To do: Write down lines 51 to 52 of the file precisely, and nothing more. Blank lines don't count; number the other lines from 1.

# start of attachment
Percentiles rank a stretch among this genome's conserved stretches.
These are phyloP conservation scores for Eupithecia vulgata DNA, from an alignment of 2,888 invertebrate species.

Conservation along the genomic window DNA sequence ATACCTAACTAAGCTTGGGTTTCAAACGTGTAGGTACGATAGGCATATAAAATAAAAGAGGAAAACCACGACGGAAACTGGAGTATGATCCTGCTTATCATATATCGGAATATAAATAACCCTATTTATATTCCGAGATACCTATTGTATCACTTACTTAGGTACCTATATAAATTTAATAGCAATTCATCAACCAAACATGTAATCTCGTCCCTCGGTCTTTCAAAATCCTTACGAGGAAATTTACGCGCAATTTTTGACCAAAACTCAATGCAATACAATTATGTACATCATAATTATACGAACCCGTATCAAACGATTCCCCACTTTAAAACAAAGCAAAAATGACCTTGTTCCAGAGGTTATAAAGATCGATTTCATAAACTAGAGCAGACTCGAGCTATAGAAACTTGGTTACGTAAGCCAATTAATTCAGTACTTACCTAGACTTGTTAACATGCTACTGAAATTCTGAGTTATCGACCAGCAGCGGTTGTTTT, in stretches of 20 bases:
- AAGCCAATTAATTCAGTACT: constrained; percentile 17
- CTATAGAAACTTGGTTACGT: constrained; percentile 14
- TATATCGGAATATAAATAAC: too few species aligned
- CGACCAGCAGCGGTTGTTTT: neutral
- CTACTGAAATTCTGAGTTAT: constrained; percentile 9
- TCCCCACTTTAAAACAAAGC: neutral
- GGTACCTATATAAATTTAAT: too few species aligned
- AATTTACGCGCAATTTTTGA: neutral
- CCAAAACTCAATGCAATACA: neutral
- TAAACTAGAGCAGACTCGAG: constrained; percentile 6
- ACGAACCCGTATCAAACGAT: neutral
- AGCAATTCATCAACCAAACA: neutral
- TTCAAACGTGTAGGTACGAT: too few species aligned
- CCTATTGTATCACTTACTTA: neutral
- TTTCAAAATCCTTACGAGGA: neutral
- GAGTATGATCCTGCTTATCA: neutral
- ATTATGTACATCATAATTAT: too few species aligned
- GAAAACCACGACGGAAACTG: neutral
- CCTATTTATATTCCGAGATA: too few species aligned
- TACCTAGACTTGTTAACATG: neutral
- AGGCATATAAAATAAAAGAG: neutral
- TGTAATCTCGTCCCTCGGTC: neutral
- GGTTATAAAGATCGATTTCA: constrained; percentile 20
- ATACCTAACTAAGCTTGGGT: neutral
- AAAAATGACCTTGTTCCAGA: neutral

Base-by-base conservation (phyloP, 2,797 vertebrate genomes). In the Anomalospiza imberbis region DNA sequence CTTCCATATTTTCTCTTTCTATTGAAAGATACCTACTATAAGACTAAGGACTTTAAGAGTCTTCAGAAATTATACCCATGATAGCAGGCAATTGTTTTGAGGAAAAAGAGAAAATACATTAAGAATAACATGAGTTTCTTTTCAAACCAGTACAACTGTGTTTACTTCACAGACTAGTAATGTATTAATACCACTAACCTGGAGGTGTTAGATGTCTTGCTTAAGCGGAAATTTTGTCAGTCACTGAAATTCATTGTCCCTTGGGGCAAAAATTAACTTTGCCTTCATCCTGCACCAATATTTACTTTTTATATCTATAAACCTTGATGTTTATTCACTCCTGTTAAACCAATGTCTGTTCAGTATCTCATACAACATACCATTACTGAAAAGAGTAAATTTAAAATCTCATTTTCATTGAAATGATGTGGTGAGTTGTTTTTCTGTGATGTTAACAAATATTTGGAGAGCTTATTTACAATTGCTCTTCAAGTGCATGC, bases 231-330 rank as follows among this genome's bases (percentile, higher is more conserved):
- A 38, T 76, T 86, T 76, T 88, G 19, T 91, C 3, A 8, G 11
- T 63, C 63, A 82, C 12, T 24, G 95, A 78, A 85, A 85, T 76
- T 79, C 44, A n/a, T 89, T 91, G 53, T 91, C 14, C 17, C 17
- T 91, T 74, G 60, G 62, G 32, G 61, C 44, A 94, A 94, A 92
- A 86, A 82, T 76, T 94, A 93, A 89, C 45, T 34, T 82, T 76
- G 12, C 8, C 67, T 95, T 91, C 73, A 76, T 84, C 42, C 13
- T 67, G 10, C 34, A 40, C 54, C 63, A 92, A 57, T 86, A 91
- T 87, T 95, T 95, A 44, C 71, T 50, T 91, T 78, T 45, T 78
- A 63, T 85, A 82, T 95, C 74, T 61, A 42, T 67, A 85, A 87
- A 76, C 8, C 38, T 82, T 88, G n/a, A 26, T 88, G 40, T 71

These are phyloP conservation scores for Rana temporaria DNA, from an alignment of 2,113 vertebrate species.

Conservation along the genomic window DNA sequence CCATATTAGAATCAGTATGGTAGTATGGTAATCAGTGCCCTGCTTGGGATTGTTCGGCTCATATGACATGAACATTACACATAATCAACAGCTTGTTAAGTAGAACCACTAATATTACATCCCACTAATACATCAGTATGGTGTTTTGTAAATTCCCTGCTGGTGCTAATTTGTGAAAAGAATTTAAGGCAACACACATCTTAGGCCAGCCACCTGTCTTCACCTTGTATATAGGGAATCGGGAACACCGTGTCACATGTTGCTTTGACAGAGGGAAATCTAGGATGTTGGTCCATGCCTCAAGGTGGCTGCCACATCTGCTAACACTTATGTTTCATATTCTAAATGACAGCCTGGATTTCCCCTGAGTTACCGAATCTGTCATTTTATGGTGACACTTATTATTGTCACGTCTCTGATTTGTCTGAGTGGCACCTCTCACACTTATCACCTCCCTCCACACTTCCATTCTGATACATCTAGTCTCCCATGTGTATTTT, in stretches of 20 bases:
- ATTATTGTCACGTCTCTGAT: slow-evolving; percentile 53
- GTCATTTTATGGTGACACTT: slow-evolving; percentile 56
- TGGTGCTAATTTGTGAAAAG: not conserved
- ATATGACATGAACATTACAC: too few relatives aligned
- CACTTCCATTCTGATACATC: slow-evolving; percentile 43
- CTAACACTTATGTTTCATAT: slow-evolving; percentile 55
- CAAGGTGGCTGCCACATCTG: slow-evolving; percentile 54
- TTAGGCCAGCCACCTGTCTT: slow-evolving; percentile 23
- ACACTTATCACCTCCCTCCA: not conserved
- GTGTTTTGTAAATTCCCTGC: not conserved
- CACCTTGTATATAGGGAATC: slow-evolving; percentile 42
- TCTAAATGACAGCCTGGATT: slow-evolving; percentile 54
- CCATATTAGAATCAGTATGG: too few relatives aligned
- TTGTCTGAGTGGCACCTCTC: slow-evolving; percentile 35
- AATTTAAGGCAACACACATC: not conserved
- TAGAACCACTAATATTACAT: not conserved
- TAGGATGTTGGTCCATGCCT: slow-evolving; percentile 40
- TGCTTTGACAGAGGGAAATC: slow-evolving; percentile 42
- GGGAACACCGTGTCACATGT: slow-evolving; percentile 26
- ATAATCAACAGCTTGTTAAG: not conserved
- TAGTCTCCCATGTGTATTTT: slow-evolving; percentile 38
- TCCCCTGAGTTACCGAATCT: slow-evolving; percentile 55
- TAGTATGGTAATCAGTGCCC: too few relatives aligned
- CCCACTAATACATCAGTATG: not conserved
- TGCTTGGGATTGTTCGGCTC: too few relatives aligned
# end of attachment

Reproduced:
- GTGTTTTGTAAATTCCCTGC: not conserved
- CACCTTGTATATAGGGAATC: slow-evolving; percentile 42